Kentucky Gov. Steve Beshear touted his state's progress on implementing the health law in appearances on Capitol Hill Thursday during which he also urged his state's Republicans -- including Senate Minority Leader Mitch McConnell -- to come see how the exchange is working.
Los Angeles Times: Kentucky Governor Sees Promise For Democrats In Health Care Law
Beshear spoke to House Democrats in a closed-door meeting about his state's experience with implementation of the Affordable Care Act. The commonwealth has become "the gold standard" for implementation thus far, Beshear said, with heavy interest from residents and 69,000 enrollments so far (Memoli, 12/5).
Politico: Kentucky Gov. Steve Beshear Hits Mitch McConnell On Obamacare
Democratic Kentucky Gov. Steve Beshear took a jab at Senate Minority Leader Mitch McConnell over his continued opposition to the Affordable Care Act. Speaking on Capitol Hill on Thursday, Beshear called on McConnell and other Republicans in his state's congressional delegation to come see the exchange and the state residents who want to take advantage of the law. Kentucky's state-run insurance exchange is operating more efficiently than most other exchanges in the country, including the federal system (Gibson and Haberkorn, 12/5).
CNN: KY Gov: McConnell's Obamacare Criticism Will Hurt Him
Senate Republican Leader Mitch McConnell's criticism of the Affordable Care Act may come back to haunt him in the next year's midterm race, according to Steve Beshear, the Democratic governor of McConnell's home state of Kentucky. "I have a U.S. Senator who keeps saying Kentuckians don't want this. Well, the facts don't prove that out," the Governor said at Thursday's Democratic House Leaders caucus meeting on Obamacare (Sommers, 12/5).
Elsewhere, Republicans and Democrats draw their battle plans for the next round of fights over the law --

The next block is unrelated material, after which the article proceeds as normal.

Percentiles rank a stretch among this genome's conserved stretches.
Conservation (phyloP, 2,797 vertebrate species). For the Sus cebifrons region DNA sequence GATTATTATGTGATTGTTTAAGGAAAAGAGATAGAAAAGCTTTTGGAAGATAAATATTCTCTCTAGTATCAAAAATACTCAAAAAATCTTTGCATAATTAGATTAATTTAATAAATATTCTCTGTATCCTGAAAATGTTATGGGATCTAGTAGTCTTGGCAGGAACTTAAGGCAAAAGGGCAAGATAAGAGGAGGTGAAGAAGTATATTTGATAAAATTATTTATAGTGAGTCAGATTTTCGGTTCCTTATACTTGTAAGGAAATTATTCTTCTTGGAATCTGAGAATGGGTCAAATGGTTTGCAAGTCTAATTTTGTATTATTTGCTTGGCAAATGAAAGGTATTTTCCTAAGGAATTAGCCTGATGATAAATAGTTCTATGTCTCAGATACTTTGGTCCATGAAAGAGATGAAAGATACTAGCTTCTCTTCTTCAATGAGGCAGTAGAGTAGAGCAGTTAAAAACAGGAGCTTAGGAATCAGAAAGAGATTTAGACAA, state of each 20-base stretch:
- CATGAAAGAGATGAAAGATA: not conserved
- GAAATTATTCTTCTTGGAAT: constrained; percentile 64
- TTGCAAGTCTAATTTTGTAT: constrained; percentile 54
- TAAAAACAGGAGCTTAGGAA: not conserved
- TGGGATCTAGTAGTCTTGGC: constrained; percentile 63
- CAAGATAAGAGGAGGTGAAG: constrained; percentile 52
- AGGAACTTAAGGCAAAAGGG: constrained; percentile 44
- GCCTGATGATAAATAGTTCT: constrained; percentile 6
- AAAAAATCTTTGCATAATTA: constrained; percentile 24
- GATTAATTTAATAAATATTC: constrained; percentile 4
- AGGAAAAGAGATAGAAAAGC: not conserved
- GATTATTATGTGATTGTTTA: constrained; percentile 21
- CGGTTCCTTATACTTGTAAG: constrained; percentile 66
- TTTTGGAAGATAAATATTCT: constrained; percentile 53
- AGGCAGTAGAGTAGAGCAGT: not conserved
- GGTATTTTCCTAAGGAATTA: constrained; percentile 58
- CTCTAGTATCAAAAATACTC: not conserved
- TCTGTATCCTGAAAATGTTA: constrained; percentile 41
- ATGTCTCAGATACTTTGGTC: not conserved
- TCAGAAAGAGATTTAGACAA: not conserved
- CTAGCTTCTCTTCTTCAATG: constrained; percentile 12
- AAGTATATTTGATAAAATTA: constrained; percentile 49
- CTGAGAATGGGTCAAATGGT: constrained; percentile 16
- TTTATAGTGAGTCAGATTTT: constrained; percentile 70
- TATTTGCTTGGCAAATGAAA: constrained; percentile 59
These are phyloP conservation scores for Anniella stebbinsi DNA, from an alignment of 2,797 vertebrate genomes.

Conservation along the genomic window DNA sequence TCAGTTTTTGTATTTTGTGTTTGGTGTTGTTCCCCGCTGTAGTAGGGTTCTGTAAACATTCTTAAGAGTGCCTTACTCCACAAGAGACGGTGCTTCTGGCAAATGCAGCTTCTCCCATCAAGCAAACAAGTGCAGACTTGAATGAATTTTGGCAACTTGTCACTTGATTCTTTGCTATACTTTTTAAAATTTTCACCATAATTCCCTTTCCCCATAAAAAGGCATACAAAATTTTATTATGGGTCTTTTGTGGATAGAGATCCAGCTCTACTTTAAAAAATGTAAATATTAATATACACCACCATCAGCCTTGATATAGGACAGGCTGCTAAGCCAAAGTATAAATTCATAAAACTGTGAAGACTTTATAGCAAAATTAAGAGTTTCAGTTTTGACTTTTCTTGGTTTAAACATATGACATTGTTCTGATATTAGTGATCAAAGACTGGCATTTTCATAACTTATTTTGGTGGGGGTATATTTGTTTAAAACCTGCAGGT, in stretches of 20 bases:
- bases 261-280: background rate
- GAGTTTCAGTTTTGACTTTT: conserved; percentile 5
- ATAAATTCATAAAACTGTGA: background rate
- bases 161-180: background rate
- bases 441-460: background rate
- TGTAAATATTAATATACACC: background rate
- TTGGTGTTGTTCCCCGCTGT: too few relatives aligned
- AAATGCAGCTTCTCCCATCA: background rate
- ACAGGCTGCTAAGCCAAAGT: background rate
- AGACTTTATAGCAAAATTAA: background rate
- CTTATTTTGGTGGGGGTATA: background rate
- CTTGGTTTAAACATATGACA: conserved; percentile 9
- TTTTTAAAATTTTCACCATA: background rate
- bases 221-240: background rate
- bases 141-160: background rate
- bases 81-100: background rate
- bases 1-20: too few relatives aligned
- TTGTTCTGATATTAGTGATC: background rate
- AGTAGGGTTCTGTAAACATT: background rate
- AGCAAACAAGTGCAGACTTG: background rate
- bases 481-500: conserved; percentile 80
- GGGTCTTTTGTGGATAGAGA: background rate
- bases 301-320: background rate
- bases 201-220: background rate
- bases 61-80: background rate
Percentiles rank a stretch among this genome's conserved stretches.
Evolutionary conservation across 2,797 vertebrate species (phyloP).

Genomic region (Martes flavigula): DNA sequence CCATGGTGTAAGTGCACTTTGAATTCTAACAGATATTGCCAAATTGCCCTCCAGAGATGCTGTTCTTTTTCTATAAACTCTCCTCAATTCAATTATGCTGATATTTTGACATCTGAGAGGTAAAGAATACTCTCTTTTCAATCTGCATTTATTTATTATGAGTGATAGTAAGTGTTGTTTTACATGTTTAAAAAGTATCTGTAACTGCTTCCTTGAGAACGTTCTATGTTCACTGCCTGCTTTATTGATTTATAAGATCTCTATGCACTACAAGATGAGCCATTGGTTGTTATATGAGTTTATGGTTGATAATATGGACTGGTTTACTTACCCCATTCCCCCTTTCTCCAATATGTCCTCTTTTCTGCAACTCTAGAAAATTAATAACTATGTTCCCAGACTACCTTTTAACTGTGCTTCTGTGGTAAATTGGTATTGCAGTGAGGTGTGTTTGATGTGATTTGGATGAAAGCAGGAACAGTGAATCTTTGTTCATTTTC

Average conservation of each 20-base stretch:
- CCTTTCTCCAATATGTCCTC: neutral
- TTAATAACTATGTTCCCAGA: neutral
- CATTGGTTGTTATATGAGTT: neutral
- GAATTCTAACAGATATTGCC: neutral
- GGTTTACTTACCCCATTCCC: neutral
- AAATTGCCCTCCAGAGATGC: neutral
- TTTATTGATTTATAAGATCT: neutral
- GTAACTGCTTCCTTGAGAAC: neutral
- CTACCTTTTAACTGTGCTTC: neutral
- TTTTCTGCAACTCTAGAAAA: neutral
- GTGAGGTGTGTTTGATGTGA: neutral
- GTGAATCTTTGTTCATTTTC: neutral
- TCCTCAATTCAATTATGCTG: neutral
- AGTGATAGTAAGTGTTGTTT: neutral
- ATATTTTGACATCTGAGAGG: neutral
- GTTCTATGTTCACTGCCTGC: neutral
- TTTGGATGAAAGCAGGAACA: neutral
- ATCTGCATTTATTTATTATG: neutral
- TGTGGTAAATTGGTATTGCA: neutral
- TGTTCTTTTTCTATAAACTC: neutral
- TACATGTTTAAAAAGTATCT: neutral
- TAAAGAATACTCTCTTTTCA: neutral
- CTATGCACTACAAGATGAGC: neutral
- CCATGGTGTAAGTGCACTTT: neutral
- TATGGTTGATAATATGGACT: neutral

Bloomberg: Republicans Change Obamacare Attacks As Website Functions
The health care website's improved performance has both U.S. political parties shifting strategies, with President Barack Obama's team preparing a January advertising blitz and a wave of celebrity promotions to boost enrollment, allies said. On Capitol Hill, Republican opponents of the health care law are emphasizing new points of attack, highlighting examples of people who are paying more for insurance -- including House Speaker John Boehner, and those losing access to their doctors as they shift plans, congressional aides said (Dorning, Wallbank and Wayne, 12/6).
The Washington Post's The Fact Checker: Obama's Claims On Death Rates And Poverty Due To A Lack Of Health Insurance
Let's first concentrate on the claim that millions of citizens are driven into "poverty" by out-of-pocket costs. The White House said this fact came from the Census Bureau's Supplemental Poverty Measure, which is a long-term effort to update the current official poverty statistic. Critics have said the current measure is out of date because it does not reflect either the effect of government policies, such as food stamps, that alleviate poverty or the impact of expenses, such as medical costs or transportation costs to work, that reduce income (Kessler, 12/6).
And in Maryland --
The Washington Post: Gansler Campaign Accuses Brown Of Ducking Responsibility For Md.’s Health-Exchange Flaws
After spending the early months of his campaign on the defensive, Maryland gubernatorial candidate Douglas F. Gansler has pounced on an issue on which he believes his leading rival is vulnerable: the botched rollout of the state’s online health-insurance exchange. On Thursday, the Gansler campaign issued its latest attack on Lt. Gov. Anthony G. Brown, accusing the fellow Democrat of dodging the news media and ducking responsibility for a task assigned to him by his boss, Gov. Martin O’Malley (Wagner, 12/5).